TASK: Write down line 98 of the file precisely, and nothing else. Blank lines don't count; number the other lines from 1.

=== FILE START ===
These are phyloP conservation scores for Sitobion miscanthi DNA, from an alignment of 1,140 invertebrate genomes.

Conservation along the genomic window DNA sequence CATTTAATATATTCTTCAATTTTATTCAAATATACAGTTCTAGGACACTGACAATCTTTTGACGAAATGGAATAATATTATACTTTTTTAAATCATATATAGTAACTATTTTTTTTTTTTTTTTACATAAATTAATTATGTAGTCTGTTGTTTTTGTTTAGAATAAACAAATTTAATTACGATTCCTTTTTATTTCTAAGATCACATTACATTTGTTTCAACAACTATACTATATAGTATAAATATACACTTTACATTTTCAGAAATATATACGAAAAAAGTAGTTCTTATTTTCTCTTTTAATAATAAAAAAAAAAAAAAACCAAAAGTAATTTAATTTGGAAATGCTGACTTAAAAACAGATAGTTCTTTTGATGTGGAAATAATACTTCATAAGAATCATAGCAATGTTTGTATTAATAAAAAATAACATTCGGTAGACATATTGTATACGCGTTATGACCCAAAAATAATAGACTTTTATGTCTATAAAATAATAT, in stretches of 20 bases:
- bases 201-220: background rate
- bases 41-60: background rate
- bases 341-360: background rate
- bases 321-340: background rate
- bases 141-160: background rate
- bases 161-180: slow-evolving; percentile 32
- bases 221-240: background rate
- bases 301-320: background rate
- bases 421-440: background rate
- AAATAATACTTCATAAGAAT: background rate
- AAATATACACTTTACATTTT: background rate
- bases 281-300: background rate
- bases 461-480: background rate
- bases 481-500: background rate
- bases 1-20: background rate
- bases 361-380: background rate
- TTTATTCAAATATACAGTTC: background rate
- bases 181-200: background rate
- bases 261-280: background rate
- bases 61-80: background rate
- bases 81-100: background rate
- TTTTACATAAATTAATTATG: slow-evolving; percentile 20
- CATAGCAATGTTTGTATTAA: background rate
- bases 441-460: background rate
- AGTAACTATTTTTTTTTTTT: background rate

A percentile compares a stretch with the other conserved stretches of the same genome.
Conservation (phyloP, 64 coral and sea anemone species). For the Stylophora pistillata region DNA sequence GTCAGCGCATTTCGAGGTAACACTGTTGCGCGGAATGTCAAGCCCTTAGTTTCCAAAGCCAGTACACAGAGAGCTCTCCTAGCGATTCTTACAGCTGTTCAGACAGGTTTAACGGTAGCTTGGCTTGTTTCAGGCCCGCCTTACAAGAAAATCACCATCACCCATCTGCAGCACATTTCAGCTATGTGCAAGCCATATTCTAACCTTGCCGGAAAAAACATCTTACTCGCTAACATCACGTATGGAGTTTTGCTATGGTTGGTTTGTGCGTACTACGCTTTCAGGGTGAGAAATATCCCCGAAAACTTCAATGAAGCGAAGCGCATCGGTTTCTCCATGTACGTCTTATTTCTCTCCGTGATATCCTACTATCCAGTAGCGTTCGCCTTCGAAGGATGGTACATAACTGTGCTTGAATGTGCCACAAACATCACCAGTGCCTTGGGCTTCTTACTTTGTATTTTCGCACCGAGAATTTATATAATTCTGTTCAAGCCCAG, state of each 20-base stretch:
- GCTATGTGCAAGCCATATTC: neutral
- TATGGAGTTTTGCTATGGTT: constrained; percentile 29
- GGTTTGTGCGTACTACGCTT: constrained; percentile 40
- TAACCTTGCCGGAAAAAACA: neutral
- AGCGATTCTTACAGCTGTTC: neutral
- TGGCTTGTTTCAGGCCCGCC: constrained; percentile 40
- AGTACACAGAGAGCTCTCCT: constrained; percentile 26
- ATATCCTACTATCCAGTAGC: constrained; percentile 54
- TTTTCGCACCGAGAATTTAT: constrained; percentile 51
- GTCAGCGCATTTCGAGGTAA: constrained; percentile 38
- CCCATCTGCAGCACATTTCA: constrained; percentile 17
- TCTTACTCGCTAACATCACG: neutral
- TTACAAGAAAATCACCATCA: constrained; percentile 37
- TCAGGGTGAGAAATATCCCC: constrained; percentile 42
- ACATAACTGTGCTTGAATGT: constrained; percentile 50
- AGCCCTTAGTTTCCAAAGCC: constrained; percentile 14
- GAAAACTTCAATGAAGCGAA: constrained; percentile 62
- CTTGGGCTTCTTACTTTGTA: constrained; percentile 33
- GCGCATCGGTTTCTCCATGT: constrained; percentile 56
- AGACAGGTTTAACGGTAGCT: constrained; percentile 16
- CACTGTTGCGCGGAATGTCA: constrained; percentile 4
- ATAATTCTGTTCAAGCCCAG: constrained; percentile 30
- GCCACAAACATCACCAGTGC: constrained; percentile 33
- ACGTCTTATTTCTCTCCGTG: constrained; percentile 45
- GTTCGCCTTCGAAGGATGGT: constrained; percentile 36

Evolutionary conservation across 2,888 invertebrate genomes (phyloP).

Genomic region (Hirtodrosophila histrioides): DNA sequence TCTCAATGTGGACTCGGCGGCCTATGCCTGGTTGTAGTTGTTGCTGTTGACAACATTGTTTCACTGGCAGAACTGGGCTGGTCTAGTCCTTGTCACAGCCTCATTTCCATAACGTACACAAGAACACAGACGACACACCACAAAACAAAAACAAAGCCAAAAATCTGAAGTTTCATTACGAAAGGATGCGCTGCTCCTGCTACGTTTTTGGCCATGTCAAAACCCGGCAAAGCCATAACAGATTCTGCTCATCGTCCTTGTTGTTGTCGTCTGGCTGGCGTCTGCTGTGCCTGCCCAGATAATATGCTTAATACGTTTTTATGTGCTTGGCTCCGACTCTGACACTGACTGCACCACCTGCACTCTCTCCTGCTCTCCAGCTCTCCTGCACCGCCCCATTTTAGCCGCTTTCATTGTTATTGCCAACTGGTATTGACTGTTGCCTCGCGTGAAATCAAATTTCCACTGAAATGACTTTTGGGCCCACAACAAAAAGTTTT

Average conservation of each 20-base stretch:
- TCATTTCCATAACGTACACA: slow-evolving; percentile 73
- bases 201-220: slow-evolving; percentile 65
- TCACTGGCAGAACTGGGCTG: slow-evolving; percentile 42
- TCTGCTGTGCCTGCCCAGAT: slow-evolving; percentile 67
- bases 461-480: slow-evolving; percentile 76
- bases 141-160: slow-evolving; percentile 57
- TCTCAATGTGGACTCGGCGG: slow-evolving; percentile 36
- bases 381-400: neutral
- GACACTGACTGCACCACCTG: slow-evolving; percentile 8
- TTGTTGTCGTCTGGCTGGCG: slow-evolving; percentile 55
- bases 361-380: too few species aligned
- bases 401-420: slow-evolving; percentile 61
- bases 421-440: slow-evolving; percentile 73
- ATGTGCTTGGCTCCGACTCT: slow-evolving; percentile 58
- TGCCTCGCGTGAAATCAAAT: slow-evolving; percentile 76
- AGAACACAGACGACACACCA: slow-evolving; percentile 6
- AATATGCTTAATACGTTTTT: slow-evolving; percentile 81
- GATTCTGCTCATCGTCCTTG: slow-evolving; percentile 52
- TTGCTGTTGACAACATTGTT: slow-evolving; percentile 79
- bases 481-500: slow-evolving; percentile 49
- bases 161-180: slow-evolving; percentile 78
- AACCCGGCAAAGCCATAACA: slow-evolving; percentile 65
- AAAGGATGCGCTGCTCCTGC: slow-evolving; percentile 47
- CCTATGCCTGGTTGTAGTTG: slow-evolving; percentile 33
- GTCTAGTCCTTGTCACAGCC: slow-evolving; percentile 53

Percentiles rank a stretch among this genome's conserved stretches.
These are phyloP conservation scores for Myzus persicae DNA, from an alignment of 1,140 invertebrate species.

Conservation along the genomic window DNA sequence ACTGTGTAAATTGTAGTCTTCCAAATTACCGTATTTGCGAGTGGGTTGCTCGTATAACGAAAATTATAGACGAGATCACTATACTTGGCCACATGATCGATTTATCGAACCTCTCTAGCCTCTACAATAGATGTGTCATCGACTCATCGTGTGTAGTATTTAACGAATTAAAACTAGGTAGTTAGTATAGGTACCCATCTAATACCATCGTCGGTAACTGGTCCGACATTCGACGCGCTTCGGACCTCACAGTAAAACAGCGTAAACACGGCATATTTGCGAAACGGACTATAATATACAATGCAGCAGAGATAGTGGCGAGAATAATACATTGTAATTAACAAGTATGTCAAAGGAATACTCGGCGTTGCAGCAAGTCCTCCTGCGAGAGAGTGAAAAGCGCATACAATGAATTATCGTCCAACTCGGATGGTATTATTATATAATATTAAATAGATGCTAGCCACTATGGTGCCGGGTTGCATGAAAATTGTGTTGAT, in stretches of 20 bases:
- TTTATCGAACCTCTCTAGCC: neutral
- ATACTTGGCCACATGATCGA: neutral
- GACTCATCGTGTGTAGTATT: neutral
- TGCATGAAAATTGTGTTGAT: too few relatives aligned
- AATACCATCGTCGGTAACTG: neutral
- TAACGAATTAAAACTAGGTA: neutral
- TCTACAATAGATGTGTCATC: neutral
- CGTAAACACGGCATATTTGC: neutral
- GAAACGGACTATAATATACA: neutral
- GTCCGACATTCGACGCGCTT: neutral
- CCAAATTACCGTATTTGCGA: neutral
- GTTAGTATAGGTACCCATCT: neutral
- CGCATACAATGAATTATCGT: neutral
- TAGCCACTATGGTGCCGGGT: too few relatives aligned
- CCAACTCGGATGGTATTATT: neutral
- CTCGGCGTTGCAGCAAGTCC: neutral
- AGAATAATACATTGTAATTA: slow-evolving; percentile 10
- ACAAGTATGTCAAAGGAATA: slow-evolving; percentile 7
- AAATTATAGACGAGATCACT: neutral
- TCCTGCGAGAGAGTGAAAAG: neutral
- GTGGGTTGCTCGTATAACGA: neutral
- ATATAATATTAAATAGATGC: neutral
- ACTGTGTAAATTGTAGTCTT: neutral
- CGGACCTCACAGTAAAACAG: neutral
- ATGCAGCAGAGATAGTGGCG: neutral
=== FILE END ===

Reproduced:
- CGCATACAATGAATTATCGT: neutral